For his PhD at Delft University of Technology's Faculty of Mechanical Engineering, Thomas Geijtenbeek created robots that learned how to walk. These were virtual robots — simulations in a computer system — but with realistic muscles, joints and mass that behave in real-life ways.
When you see computer-generated figures move around in movies or computer games, the motion is either hand-generated (using a process not very different from that of animating old Looney Tunes cartoons), or the motion is captured from a human actor. The former method is very time consuming, and limited by the skill and time of the animator. The latter motion-capture method is more common these days, but doesn't lend itself well to non-human characters (like extrapolating a man's motions to that of a giant ape) or situations that are dangerous or impossible for an actor.
Thomas Geijtenbeek's approach is very different: rather than programming the motion of the robots in advance, he created a genetic algorithm to explore all the possible sequences of virtual muscle movements that result in a target motion of, say, a brisk walking speed. As you can see in the video below, early generations of the algorithm fail miserably. But over thousands of generations, a successful sequence of muscle movements evolves:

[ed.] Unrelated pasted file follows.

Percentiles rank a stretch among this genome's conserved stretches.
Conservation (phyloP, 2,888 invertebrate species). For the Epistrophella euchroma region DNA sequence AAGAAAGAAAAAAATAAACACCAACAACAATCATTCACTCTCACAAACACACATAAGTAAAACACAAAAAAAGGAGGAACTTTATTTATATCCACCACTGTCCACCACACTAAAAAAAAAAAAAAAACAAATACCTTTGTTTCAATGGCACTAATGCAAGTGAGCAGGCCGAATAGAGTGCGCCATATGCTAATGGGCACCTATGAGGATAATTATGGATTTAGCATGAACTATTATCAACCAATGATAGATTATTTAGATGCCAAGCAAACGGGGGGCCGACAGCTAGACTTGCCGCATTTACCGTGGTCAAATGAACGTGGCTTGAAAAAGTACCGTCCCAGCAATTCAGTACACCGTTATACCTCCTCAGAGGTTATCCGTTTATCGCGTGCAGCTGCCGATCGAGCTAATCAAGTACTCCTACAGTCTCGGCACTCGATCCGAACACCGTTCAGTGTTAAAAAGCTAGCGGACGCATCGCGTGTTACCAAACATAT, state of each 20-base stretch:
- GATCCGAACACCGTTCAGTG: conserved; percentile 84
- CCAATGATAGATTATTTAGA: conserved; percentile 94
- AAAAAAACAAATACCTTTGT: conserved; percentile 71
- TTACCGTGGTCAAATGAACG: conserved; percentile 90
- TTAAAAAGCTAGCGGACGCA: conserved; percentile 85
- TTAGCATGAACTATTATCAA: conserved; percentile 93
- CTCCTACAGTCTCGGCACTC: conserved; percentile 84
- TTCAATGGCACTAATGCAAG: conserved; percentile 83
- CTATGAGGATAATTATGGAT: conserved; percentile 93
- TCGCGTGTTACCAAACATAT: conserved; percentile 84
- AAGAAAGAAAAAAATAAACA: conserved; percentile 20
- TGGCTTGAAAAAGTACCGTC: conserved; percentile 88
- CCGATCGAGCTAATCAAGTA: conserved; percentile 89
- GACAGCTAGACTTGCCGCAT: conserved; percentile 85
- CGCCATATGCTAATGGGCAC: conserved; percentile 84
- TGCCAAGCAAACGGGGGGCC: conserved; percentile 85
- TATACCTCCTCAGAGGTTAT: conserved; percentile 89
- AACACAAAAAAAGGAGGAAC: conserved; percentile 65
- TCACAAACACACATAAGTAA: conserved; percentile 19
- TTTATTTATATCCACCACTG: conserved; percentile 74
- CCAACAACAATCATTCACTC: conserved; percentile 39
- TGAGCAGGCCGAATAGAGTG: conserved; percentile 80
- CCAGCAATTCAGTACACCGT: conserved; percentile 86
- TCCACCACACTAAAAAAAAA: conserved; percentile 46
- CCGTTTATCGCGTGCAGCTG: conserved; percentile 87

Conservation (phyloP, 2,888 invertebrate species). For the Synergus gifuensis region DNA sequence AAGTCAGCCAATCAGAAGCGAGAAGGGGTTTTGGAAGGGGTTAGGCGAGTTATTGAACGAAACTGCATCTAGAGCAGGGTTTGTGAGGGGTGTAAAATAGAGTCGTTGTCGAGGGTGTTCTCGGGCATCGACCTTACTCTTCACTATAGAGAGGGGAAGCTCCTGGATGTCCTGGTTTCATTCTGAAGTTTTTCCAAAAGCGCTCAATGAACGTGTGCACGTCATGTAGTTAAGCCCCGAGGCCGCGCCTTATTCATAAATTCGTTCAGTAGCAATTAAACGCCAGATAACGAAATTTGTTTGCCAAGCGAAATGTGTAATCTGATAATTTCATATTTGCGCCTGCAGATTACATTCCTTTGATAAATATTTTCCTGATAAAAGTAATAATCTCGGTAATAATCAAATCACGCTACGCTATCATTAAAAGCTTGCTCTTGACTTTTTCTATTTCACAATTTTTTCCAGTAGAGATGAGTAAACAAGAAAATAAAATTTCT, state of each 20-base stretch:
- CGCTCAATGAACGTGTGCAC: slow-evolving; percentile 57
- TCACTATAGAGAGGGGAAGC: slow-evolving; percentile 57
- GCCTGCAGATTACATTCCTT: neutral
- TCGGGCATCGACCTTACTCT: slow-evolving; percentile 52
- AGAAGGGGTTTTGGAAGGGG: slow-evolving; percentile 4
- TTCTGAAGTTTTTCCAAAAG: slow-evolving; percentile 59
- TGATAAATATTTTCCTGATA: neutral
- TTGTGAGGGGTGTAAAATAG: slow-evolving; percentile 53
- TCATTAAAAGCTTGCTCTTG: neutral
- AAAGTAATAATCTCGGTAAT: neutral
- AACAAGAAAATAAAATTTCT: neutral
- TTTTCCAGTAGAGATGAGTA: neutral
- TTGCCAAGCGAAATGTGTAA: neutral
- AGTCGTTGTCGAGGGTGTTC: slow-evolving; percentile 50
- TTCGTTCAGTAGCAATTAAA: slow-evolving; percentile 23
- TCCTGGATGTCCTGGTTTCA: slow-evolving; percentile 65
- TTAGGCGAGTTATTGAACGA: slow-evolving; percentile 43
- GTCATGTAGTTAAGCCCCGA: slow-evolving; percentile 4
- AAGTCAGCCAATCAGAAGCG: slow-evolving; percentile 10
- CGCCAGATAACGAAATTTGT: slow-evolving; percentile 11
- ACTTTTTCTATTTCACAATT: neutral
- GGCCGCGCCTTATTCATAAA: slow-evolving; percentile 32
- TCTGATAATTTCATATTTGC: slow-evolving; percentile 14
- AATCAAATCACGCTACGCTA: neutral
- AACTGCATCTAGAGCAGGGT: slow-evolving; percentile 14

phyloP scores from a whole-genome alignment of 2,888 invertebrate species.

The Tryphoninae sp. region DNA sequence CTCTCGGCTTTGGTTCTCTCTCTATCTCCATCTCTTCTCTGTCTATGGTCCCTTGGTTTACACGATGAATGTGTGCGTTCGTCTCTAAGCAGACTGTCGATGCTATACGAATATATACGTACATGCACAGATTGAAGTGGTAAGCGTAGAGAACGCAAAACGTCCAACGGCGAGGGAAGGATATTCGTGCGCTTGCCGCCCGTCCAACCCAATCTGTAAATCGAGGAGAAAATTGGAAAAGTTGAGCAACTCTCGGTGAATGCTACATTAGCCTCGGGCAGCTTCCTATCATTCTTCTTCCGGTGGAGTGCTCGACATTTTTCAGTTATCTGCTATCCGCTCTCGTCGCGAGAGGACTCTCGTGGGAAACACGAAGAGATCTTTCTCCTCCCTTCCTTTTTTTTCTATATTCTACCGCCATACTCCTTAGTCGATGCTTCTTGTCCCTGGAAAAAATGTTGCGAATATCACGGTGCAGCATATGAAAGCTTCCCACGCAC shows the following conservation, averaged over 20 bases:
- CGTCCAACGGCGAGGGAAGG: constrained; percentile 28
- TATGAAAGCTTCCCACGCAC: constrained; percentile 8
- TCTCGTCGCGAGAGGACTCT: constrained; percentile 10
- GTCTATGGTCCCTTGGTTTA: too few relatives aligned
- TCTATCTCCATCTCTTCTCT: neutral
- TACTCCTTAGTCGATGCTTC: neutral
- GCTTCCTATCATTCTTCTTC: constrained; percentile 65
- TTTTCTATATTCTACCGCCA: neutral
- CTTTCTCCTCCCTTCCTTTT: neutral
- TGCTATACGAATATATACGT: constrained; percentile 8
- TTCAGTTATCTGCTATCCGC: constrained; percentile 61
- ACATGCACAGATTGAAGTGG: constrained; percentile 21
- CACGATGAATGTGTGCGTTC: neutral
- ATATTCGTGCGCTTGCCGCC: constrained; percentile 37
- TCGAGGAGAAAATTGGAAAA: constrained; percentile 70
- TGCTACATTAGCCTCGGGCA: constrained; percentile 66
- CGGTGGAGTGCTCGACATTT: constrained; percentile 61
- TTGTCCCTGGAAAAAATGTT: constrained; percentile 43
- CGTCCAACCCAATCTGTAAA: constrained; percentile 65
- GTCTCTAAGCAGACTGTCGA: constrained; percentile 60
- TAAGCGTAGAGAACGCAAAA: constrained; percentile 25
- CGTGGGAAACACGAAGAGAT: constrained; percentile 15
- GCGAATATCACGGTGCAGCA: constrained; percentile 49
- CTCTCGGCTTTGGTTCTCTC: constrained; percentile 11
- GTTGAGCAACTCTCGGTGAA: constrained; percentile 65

Because the simulation includes realistic power and torque for the virtual muscles (even neural delay is incorporated!), the result is a very realistic walking action. Better yet, when he sets the target speed to different numbers — say, 10 km/hr for a run — different gaits for the motion naturally emerge, rather than just a speeded-up walking motion. Even a hopping motion emerges naturally for a kangaroo-shaped robot! (You can different gaits in action at around 1:33 in this longer video.)
Now, if we can just combine these genetic algorithms with real-world robots with independent power ... well, let's just hope our robot overlords are friendly!
That's all for this week — we'll be back on Monday. See you then!